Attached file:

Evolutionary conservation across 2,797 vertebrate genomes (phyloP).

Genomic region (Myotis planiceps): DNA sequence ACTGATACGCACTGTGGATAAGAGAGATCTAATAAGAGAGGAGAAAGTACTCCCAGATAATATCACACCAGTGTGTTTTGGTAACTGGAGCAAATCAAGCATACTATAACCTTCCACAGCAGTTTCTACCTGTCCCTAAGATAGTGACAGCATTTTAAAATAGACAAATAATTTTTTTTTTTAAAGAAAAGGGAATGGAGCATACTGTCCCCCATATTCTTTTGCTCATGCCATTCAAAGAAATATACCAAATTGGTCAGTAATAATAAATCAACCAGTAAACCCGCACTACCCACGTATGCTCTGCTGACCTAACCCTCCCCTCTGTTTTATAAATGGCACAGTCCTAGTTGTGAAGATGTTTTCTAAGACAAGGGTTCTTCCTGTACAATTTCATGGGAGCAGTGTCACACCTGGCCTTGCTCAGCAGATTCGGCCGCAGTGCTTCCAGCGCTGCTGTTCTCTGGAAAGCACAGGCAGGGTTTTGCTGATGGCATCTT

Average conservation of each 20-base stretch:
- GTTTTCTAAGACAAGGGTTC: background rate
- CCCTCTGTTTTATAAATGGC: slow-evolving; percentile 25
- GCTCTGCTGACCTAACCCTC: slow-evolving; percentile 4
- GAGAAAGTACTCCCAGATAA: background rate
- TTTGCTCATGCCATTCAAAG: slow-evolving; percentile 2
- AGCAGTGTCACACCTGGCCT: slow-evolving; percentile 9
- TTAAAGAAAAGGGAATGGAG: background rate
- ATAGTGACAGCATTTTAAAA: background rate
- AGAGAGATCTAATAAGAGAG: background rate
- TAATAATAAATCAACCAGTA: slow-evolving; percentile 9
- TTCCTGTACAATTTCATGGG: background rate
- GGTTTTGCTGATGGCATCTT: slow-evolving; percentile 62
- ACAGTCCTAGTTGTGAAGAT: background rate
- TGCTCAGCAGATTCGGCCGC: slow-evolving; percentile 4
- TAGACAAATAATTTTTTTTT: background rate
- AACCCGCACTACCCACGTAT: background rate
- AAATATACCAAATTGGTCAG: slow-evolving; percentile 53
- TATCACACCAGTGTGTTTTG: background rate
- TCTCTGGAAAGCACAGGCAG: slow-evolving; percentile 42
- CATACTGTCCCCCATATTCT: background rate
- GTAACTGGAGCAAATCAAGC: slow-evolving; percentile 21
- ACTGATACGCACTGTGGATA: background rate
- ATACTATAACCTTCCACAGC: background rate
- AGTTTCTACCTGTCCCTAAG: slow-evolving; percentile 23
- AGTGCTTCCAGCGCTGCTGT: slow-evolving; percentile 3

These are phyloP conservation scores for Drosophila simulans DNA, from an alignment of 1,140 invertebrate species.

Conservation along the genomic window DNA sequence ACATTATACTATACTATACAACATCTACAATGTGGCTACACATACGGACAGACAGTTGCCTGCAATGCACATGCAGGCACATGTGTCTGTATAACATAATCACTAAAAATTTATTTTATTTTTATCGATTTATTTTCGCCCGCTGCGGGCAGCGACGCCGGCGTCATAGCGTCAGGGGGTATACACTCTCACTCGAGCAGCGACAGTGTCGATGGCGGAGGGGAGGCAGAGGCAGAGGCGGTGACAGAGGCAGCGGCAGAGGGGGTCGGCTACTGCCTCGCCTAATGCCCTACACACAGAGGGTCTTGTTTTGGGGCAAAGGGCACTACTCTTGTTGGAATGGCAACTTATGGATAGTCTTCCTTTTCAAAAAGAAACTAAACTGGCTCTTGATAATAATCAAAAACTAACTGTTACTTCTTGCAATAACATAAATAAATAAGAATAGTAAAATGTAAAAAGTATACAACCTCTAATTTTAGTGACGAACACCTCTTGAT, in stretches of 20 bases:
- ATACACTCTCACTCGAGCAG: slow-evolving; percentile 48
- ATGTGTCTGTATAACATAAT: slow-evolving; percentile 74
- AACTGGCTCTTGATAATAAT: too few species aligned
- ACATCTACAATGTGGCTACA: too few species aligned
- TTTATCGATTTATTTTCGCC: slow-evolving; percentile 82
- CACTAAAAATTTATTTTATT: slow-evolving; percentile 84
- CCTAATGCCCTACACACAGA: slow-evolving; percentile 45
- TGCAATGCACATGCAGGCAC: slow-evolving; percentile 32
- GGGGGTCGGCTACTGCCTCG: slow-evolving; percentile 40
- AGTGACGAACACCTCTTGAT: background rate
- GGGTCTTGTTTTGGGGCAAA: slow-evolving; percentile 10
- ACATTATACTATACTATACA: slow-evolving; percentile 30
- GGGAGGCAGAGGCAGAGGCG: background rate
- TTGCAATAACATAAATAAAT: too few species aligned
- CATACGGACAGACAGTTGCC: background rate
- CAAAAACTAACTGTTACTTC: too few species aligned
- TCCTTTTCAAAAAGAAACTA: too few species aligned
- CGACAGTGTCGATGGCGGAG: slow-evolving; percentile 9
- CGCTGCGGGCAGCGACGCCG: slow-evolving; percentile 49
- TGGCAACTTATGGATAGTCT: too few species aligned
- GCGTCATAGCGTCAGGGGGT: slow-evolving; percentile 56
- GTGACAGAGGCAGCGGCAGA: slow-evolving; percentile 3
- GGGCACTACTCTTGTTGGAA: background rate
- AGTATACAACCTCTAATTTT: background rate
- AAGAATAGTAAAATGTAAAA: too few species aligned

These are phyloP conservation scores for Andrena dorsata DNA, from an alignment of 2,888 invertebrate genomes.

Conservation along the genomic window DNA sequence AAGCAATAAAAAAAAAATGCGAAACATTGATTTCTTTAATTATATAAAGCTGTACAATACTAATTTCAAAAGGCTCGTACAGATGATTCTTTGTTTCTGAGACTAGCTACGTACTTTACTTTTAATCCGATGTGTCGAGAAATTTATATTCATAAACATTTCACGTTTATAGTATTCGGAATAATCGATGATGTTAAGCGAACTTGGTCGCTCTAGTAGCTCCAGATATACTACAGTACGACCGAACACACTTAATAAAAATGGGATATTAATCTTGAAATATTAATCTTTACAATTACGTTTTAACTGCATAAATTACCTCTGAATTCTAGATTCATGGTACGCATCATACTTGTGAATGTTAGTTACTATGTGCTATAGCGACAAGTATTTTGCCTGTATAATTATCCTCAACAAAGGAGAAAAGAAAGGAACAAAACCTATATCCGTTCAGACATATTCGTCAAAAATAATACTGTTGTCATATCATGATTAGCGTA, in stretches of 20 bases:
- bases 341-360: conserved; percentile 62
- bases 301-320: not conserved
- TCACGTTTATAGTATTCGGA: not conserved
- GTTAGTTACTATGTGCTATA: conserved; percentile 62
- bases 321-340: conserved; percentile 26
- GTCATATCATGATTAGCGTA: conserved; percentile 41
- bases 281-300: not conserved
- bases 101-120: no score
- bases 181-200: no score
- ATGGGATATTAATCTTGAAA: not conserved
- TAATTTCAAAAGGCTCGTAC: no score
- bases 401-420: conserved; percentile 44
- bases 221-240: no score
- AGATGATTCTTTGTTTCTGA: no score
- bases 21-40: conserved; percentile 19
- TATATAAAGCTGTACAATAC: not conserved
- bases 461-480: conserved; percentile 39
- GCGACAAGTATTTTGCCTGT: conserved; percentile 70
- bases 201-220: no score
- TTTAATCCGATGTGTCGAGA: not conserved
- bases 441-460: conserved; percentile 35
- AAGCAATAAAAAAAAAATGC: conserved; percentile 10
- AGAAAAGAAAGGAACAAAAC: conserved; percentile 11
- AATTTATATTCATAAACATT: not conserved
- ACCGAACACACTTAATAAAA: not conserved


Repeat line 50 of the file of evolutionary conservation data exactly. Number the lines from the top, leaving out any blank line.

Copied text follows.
- TGGCAACTTATGGATAGTCT: too few species aligned